At near 3:30 p.m., while Ramming was organising his assault on Chlum, Archduke Ernst, the commander of the III Corps, still had two relatively fresh brigades at his disposal, those of Colonel von Abele and Colonel Prohaska. Ernst’s Chief –of–Staff, Colonel von Catty, now launched Prohaska’s brigade in storm columns against the Lipa wood and the high ground west of Chlum village, in an attempt to secure Ramming’s flank. Advancing at a steady pace, Catty led the brigade over the main highway and up the not inconsiderable incline towards its objectives. They were greeted by a murderous concentration of fire, not only from the Prussian troops in and around the Lipa wood, but also by flanking fire poured into them by others holding the village of Rosberitz:
When the Austrian masses were within 100 paces, they [the Prussians] first delivered two volleys and then commenced a file–fire of most extraordinary effect. The enemy halted for a moment and then fell back behind the high road, suffering enormous losses from the Prussian fire during his retreat.152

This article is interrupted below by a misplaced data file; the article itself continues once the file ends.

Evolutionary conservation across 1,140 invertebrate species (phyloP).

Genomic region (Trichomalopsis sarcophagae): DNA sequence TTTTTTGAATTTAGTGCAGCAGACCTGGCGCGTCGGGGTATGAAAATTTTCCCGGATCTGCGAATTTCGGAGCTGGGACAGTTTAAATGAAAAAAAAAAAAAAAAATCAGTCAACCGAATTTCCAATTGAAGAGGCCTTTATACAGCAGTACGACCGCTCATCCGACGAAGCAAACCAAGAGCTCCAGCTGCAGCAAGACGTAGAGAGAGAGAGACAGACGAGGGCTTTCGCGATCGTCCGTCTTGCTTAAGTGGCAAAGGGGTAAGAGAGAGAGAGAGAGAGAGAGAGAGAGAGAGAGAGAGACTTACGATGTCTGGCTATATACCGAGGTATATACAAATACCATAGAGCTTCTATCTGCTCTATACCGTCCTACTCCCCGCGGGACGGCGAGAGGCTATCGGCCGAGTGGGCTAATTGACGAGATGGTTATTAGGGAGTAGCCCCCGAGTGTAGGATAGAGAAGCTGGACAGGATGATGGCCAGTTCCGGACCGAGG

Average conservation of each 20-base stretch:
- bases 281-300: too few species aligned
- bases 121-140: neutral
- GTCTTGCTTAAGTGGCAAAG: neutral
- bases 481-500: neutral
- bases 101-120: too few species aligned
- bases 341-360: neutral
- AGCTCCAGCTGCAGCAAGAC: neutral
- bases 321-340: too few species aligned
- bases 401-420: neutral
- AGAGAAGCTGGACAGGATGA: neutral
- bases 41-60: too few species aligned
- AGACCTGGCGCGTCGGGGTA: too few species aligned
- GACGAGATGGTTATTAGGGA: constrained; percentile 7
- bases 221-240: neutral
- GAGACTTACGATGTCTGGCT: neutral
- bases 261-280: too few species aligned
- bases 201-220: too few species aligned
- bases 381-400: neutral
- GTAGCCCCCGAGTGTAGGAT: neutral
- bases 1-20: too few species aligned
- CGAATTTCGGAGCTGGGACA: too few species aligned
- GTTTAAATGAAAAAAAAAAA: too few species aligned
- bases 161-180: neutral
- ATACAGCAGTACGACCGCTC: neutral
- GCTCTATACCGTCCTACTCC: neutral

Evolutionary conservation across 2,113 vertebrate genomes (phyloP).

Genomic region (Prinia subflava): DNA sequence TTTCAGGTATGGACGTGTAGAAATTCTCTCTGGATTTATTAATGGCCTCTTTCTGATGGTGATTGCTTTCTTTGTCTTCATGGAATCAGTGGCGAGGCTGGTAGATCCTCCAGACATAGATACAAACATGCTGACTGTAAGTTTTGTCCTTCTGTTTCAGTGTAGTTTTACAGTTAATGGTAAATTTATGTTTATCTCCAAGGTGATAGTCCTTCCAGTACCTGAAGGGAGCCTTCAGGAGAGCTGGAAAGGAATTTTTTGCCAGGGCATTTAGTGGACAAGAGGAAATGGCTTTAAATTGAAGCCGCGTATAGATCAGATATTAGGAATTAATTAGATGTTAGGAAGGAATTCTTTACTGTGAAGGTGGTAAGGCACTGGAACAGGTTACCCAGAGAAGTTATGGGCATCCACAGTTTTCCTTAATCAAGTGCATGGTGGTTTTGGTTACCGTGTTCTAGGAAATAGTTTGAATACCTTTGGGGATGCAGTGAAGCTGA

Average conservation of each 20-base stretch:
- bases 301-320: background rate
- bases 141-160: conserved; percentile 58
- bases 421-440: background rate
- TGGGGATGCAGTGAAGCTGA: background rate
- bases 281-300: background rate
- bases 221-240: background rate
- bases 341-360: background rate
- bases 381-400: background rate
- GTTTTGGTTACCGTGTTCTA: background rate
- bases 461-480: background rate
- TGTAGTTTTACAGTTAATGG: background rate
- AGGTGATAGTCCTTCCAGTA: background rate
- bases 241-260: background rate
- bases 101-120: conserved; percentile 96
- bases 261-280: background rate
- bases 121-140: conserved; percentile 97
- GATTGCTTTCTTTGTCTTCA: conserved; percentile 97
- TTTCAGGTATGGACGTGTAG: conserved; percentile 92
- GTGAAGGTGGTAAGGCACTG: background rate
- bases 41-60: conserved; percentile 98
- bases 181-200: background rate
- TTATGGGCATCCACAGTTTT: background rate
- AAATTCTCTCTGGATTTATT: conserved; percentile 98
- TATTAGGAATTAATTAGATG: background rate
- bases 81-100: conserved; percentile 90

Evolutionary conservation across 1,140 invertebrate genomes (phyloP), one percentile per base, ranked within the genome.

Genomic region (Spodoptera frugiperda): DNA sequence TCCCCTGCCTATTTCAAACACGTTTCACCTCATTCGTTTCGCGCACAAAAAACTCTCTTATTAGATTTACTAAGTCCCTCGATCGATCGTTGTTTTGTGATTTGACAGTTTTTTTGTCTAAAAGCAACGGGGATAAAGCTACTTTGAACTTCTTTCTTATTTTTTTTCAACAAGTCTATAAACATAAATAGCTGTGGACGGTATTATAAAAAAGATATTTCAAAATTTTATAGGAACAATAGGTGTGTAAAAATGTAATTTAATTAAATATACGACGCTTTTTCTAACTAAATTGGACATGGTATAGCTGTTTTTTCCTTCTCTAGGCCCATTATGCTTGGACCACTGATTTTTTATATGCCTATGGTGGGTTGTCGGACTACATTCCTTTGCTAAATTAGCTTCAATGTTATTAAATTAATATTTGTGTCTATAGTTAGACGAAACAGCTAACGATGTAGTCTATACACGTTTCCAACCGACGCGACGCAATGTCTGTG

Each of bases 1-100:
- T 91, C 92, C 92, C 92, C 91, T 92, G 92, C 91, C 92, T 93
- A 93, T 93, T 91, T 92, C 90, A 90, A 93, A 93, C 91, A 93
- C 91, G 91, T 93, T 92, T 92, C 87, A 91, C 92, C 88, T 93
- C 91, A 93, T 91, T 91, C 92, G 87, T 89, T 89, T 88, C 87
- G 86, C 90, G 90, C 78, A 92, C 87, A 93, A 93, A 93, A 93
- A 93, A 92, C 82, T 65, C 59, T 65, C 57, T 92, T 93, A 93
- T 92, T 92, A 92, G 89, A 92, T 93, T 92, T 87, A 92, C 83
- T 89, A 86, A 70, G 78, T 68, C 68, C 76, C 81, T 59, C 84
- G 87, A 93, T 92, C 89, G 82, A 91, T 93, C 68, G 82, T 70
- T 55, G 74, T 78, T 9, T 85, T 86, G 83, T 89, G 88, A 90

After this costly revelation, it now became obvious to Benedek that before any attempt could be made to regain Chlum, Rosberitz would first have to be cleared of Prussians. At the moment only three composite battalions occupied the village; therefore it was imperative to act quickly before any reinforcements were sent to bolster the defence. With Ramming’s VI Corps now approaching there seemed a good chance that a rapid counter attack would clear the Prussians out and, maybe, carry enough impetus to drive straight on into Chlum. In order to attain this goal Austrian guns now started to bring fire down on Rosberitz and Chlum while, just across the main highway to the south, along the roadside ditches, Austrian riflemen kept up a vigorous peppering fire against anything or anyone that moved in Rosberitz village. Soon many of the houses were ablaze, thick acrid smoke slowly drifting over the whole landscape. (( Barry. Quintin, The Road to Königgrätz: Helmuth von Moltke and the Austro – Prussian War 1866’ page 360. There are various accounts of this stage of the battle given in the sources. I have gone with Quintin Barry.))